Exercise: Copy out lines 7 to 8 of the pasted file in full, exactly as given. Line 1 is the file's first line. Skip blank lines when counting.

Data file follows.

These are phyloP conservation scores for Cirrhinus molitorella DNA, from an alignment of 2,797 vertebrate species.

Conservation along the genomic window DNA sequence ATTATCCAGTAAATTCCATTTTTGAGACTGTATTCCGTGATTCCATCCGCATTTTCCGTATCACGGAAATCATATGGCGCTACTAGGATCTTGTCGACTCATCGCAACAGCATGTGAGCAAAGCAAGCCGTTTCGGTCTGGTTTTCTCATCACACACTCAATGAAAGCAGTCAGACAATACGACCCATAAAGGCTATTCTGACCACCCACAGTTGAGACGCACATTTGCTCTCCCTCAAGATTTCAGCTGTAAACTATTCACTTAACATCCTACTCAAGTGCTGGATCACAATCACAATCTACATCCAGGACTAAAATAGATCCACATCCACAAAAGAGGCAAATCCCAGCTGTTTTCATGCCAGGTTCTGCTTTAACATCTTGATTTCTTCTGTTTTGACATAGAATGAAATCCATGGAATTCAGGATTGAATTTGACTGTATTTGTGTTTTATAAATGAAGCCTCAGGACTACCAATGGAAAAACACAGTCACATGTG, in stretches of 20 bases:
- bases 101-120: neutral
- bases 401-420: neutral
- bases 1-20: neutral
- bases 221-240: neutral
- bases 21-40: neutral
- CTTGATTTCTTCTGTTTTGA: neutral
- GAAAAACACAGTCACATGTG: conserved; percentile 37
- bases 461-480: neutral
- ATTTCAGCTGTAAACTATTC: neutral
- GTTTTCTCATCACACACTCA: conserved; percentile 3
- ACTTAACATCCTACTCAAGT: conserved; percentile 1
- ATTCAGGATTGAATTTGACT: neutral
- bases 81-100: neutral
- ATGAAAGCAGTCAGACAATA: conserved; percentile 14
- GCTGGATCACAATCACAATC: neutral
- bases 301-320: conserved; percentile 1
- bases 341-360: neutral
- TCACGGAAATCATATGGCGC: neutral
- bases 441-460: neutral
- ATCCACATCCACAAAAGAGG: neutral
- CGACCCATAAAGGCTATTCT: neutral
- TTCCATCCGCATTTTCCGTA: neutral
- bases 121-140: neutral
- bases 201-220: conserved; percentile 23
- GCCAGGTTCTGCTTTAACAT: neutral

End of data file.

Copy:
- bases 21-40: neutral
- CTTGATTTCTTCTGTTTTGA: neutral